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CHAPTER SUMMARY AND NOTES
Victor spends the next day roaming through the valleys near the source of the river Arveiron. He takes great pleasure in the landscape. But the next morning it rains, and there is a thick fog that makes the mountains nearly invisible. Victor nevertheless goes riding to the summit of Montanvert. He goes on to describe the steep path and its short windings, intersected by ravines of snow with stones rolling down them.
By noon he has nearly reached the summit of Montanvert, above which Mont Blanc can be seen. He is relishing the scenery and is in high spirits when he sees the monster approaching him. At once he decides to have a "mortal combat" with him. He is so blinded by his own fury and hatred that he fails to notice the pain and disdain on the monster's face.
Victor hurls a volley of accusations at the monster, addressing him as the "devil." But the monster is calm and merely asks Victor to recall the duty he has towards his creation. The monster assures Victor that he will leave him in peace if he agrees to comply with his "conditions." He also warns him that if his wishes are not fulfilled, he will wreak havoc in the form of death on his creator's family.
He talks about how all of mankind hates him and how he in turn is forced to hate them. He draws a parallel between his situation and that of Milton's Satan. He claims that he has been forced to hate his "creator," just as Lucifer had turned against God. He decides to tell Victor his tale before sunset, and Victor is more than willing to find out if he has killed William and pinned the blame on Justine.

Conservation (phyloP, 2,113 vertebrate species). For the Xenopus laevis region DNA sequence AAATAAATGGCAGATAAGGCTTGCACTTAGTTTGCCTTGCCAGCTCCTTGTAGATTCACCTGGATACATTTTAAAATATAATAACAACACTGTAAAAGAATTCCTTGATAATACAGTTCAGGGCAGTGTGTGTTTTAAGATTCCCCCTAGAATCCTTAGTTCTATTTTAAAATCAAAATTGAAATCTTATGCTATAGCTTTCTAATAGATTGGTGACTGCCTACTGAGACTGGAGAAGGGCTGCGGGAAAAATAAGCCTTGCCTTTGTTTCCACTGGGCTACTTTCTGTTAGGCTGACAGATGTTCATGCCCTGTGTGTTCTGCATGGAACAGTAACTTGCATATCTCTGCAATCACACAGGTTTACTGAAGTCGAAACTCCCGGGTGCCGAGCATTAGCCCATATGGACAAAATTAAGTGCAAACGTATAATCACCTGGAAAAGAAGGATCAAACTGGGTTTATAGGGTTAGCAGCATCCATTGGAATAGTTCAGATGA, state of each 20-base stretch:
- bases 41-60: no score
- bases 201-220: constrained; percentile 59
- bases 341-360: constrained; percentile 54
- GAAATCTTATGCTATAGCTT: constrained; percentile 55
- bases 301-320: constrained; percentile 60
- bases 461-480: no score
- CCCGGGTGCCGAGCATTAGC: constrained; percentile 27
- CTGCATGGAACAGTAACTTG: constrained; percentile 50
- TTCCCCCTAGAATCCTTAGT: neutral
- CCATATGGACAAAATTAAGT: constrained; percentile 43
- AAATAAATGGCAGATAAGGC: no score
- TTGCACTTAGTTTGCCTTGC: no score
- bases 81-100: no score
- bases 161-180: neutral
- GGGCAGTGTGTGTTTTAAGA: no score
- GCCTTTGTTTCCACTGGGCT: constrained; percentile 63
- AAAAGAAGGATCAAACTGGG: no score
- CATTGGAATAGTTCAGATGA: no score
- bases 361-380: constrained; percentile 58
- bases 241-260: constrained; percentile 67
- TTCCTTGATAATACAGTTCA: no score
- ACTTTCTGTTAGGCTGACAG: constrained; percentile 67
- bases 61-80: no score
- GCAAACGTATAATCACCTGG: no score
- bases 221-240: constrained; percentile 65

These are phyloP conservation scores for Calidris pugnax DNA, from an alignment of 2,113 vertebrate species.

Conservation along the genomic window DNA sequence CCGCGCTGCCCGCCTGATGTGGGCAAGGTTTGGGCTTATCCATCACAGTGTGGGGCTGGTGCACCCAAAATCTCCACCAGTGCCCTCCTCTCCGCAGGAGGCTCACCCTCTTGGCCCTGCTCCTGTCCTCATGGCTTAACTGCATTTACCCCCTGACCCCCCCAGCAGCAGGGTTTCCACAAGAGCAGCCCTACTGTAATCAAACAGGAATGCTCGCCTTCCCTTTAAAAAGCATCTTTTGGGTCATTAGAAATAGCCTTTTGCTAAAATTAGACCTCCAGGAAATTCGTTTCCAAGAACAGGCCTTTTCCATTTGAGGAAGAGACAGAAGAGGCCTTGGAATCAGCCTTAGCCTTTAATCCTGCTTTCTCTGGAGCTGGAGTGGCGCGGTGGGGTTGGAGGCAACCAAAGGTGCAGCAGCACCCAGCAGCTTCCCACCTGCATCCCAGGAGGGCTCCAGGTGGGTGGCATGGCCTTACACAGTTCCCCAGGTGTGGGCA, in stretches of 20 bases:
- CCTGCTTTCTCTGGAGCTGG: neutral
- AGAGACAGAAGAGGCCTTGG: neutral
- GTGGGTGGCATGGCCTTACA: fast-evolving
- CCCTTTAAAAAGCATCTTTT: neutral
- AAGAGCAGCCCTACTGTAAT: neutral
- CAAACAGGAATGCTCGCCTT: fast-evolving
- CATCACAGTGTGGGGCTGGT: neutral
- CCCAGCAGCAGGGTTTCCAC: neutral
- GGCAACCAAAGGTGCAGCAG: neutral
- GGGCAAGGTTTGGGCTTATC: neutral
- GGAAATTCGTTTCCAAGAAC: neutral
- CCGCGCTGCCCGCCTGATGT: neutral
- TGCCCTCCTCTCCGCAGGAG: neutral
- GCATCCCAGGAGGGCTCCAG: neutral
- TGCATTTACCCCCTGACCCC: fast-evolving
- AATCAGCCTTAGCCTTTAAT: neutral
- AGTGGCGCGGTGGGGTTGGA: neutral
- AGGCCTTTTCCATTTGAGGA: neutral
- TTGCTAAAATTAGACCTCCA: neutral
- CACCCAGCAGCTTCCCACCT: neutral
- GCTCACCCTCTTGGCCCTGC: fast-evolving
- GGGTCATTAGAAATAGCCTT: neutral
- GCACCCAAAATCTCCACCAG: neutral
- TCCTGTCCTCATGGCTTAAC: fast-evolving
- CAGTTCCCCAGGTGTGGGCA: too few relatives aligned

This chapter again focuses on the landscape and Victor's escape into nature. It lessens his grief and proves to be a good diversion for him after all that he has been through. The next morning it is raining in torrents and the mood is rather melancholic. The weather is again symbolic of Victor's circumstances. The fact that he chooses to ascend to the summit shows his courage and determination to overcome the difficulties which may later come his way.
Victor is not allowed any peace of mind. Just as he is beginning to enjoy himself, the monster approaches him. His first reaction is to fight with the monster. This is a strong indication of his rage. The monster, having expected this reaction, is quite calm. He is now in control of the situation. He manages to convince Victor to think about his duty to him and threatens him with dire consequences if he does not comply with his wishes.
The monster has every reason to hate Victor. He claims how he was "benevolent" and "good" but is forced to hate people because they despise him. It may be noted that the monster is quite human as he reflects and interprets his circumstances. The comparison he draws with Milton's Satan is interesting. However, the monster was not guilty of a transgression when Victor rejected him. Indeed, Victor had tried to play God in creating a superhuman creature. And the fact that he abandoned him gave that creature the liberty to despise his creator and to cause him harm.
The monster's plea to be heard is quite genuine. He is in a desperate condition because his very creator rejects him. Like Victor, he has been isolated and lonely. He, too, is entitled to some kind of justice. Victor realizes that, as his creator, he "ought" to make him happy before complaining of his "wickedness."